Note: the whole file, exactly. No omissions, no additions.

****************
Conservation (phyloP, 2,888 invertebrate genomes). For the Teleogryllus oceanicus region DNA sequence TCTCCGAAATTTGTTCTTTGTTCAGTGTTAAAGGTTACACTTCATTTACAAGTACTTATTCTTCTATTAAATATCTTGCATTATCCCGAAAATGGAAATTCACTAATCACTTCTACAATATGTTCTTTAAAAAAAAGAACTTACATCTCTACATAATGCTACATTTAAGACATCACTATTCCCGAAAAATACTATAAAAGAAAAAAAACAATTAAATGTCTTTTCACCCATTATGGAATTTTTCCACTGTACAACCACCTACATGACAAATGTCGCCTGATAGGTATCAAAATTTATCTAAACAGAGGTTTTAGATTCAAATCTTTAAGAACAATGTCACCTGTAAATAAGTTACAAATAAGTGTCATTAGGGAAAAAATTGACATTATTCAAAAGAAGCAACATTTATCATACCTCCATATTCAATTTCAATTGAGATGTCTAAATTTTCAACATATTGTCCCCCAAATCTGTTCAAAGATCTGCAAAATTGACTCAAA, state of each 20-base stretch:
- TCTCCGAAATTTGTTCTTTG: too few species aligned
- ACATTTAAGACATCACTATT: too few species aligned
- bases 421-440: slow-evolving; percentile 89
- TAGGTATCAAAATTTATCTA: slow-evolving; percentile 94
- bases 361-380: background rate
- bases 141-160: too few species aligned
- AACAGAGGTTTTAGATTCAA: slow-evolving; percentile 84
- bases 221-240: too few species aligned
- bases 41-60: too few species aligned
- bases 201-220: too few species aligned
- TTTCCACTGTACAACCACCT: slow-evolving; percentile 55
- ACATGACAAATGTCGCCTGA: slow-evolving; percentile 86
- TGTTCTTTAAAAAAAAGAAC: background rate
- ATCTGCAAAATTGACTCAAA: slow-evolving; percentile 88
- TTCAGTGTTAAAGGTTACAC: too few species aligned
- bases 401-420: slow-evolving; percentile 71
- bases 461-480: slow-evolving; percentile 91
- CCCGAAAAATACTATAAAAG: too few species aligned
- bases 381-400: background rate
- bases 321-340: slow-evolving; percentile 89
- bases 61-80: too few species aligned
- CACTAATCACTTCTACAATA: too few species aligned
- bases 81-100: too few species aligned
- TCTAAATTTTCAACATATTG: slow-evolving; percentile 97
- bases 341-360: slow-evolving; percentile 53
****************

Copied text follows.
Conservation (phyloP, 2,888 invertebrate genomes). For the Teleogryllus oceanicus region DNA sequence TCTCCGAAATTTGTTCTTTGTTCAGTGTTAAAGGTTACACTTCATTTACAAGTACTTATTCTTCTATTAAATATCTTGCATTATCCCGAAAATGGAAATTCACTAATCACTTCTACAATATGTTCTTTAAAAAAAAGAACTTACATCTCTACATAATGCTACATTTAAGACATCACTATTCCCGAAAAATACTATAAAAGAAAAAAAACAATTAAATGTCTTTTCACCCATTATGGAATTTTTCCACTGTACAACCACCTACATGACAAATGTCGCCTGATAGGTATCAAAATTTATCTAAACAGAGGTTTTAGATTCAAATCTTTAAGAACAATGTCACCTGTAAATAAGTTACAAATAAGTGTCATTAGGGAAAAAATTGACATTATTCAAAAGAAGCAACATTTATCATACCTCCATATTCAATTTCAATTGAGATGTCTAAATTTTCAACATATTGTCCCCCAAATCTGTTCAAAGATCTGCAAAATTGACTCAAA, state of each 20-base stretch:
- TCTCCGAAATTTGTTCTTTG: too few species aligned
- ACATTTAAGACATCACTATT: too few species aligned
- bases 421-440: slow-evolving; percentile 89
- TAGGTATCAAAATTTATCTA: slow-evolving; percentile 94
- bases 361-380: background rate
- bases 141-160: too few species aligned
- AACAGAGGTTTTAGATTCAA: slow-evolving; percentile 84
- bases 221-240: too few species aligned
- bases 41-60: too few species aligned
- bases 201-220: too few species aligned
- TTTCCACTGTACAACCACCT: slow-evolving; percentile 55
- ACATGACAAATGTCGCCTGA: slow-evolving; percentile 86
- TGTTCTTTAAAAAAAAGAAC: background rate
- ATCTGCAAAATTGACTCAAA: slow-evolving; percentile 88
- TTCAGTGTTAAAGGTTACAC: too few species aligned
- bases 401-420: slow-evolving; percentile 71
- bases 461-480: slow-evolving; percentile 91
- CCCGAAAAATACTATAAAAG: too few species aligned
- bases 381-400: background rate
- bases 321-340: slow-evolving; percentile 89
- bases 61-80: too few species aligned
- CACTAATCACTTCTACAATA: too few species aligned
- bases 81-100: too few species aligned
- TCTAAATTTTCAACATATTG: slow-evolving; percentile 97
- bases 341-360: slow-evolving; percentile 53